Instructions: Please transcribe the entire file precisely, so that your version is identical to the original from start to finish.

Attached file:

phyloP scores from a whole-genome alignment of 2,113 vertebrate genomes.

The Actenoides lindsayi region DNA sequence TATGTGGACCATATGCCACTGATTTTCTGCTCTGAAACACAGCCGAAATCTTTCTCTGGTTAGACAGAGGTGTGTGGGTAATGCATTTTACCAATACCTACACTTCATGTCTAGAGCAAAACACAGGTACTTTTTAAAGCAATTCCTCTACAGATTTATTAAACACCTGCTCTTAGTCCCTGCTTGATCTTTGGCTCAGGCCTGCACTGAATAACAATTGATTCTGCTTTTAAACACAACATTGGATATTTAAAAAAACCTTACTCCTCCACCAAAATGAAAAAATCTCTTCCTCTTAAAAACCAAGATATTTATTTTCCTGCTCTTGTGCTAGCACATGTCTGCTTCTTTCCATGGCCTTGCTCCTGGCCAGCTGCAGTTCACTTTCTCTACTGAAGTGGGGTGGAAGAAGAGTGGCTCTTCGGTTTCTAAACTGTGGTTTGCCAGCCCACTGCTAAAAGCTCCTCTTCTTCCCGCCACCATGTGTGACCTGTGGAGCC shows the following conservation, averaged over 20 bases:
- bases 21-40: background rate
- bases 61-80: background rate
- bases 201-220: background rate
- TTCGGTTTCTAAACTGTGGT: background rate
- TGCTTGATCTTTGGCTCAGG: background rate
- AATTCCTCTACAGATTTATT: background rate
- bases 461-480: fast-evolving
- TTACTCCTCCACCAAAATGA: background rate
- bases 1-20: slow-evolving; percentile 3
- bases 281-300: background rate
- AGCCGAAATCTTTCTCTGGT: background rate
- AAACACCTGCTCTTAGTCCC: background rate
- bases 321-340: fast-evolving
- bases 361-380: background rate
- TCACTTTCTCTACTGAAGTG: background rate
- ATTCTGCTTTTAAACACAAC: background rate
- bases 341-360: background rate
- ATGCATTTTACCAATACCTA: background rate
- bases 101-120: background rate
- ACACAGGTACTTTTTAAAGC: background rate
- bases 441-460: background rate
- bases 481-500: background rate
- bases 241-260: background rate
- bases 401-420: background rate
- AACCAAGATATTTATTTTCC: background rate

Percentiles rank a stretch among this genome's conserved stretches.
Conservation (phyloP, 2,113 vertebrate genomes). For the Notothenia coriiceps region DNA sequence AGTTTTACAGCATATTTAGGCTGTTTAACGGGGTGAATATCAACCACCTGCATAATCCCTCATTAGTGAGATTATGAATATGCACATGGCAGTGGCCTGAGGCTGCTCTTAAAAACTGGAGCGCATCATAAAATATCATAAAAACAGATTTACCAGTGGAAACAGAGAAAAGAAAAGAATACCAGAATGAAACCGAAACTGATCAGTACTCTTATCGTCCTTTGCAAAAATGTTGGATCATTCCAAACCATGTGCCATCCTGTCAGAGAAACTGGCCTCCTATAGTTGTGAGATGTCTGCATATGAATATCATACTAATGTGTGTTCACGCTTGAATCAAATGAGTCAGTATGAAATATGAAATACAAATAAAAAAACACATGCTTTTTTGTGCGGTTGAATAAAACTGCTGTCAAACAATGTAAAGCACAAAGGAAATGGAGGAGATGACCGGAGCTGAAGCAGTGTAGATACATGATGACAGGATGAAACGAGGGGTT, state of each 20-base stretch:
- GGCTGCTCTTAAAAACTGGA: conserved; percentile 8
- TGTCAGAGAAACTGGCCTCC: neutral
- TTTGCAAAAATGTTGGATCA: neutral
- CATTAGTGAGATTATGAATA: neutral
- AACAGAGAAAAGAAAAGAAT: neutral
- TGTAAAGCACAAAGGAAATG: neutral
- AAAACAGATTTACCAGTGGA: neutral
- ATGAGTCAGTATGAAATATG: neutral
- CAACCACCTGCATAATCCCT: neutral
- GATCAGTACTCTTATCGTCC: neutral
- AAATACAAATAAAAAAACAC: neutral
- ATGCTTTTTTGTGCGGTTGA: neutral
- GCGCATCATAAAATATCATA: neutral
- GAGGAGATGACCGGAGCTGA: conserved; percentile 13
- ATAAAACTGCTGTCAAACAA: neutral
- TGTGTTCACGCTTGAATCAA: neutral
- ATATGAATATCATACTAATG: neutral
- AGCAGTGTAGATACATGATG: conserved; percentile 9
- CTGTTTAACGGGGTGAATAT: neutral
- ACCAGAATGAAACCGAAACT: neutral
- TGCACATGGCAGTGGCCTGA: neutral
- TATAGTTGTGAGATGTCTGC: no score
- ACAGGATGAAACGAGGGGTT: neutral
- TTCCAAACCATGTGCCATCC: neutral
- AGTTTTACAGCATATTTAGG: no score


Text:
phyloP scores from a whole-genome alignment of 2,113 vertebrate genomes.

The Actenoides lindsayi region DNA sequence TATGTGGACCATATGCCACTGATTTTCTGCTCTGAAACACAGCCGAAATCTTTCTCTGGTTAGACAGAGGTGTGTGGGTAATGCATTTTACCAATACCTACACTTCATGTCTAGAGCAAAACACAGGTACTTTTTAAAGCAATTCCTCTACAGATTTATTAAACACCTGCTCTTAGTCCCTGCTTGATCTTTGGCTCAGGCCTGCACTGAATAACAATTGATTCTGCTTTTAAACACAACATTGGATATTTAAAAAAACCTTACTCCTCCACCAAAATGAAAAAATCTCTTCCTCTTAAAAACCAAGATATTTATTTTCCTGCTCTTGTGCTAGCACATGTCTGCTTCTTTCCATGGCCTTGCTCCTGGCCAGCTGCAGTTCACTTTCTCTACTGAAGTGGGGTGGAAGAAGAGTGGCTCTTCGGTTTCTAAACTGTGGTTTGCCAGCCCACTGCTAAAAGCTCCTCTTCTTCCCGCCACCATGTGTGACCTGTGGAGCC shows the following conservation, averaged over 20 bases:
- bases 21-40: background rate
- bases 61-80: background rate
- bases 201-220: background rate
- TTCGGTTTCTAAACTGTGGT: background rate
- TGCTTGATCTTTGGCTCAGG: background rate
- AATTCCTCTACAGATTTATT: background rate
- bases 461-480: fast-evolving
- TTACTCCTCCACCAAAATGA: background rate
- bases 1-20: slow-evolving; percentile 3
- bases 281-300: background rate
- AGCCGAAATCTTTCTCTGGT: background rate
- AAACACCTGCTCTTAGTCCC: background rate
- bases 321-340: fast-evolving
- bases 361-380: background rate
- TCACTTTCTCTACTGAAGTG: background rate
- ATTCTGCTTTTAAACACAAC: background rate
- bases 341-360: background rate
- ATGCATTTTACCAATACCTA: background rate
- bases 101-120: background rate
- ACACAGGTACTTTTTAAAGC: background rate
- bases 441-460: background rate
- bases 481-500: background rate
- bases 241-260: background rate
- bases 401-420: background rate
- AACCAAGATATTTATTTTCC: background rate

Percentiles rank a stretch among this genome's conserved stretches.
Conservation (phyloP, 2,113 vertebrate genomes). For the Notothenia coriiceps region DNA sequence AGTTTTACAGCATATTTAGGCTGTTTAACGGGGTGAATATCAACCACCTGCATAATCCCTCATTAGTGAGATTATGAATATGCACATGGCAGTGGCCTGAGGCTGCTCTTAAAAACTGGAGCGCATCATAAAATATCATAAAAACAGATTTACCAGTGGAAACAGAGAAAAGAAAAGAATACCAGAATGAAACCGAAACTGATCAGTACTCTTATCGTCCTTTGCAAAAATGTTGGATCATTCCAAACCATGTGCCATCCTGTCAGAGAAACTGGCCTCCTATAGTTGTGAGATGTCTGCATATGAATATCATACTAATGTGTGTTCACGCTTGAATCAAATGAGTCAGTATGAAATATGAAATACAAATAAAAAAACACATGCTTTTTTGTGCGGTTGAATAAAACTGCTGTCAAACAATGTAAAGCACAAAGGAAATGGAGGAGATGACCGGAGCTGAAGCAGTGTAGATACATGATGACAGGATGAAACGAGGGGTT, state of each 20-base stretch:
- GGCTGCTCTTAAAAACTGGA: conserved; percentile 8
- TGTCAGAGAAACTGGCCTCC: neutral
- TTTGCAAAAATGTTGGATCA: neutral
- CATTAGTGAGATTATGAATA: neutral
- AACAGAGAAAAGAAAAGAAT: neutral
- TGTAAAGCACAAAGGAAATG: neutral
- AAAACAGATTTACCAGTGGA: neutral
- ATGAGTCAGTATGAAATATG: neutral
- CAACCACCTGCATAATCCCT: neutral
- GATCAGTACTCTTATCGTCC: neutral
- AAATACAAATAAAAAAACAC: neutral
- ATGCTTTTTTGTGCGGTTGA: neutral
- GCGCATCATAAAATATCATA: neutral
- GAGGAGATGACCGGAGCTGA: conserved; percentile 13
- ATAAAACTGCTGTCAAACAA: neutral
- TGTGTTCACGCTTGAATCAA: neutral
- ATATGAATATCATACTAATG: neutral
- AGCAGTGTAGATACATGATG: conserved; percentile 9
- CTGTTTAACGGGGTGAATAT: neutral
- ACCAGAATGAAACCGAAACT: neutral
- TGCACATGGCAGTGGCCTGA: neutral
- TATAGTTGTGAGATGTCTGC: no score
- ACAGGATGAAACGAGGGGTT: neutral
- TTCCAAACCATGTGCCATCC: neutral
- AGTTTTACAGCATATTTAGG: no score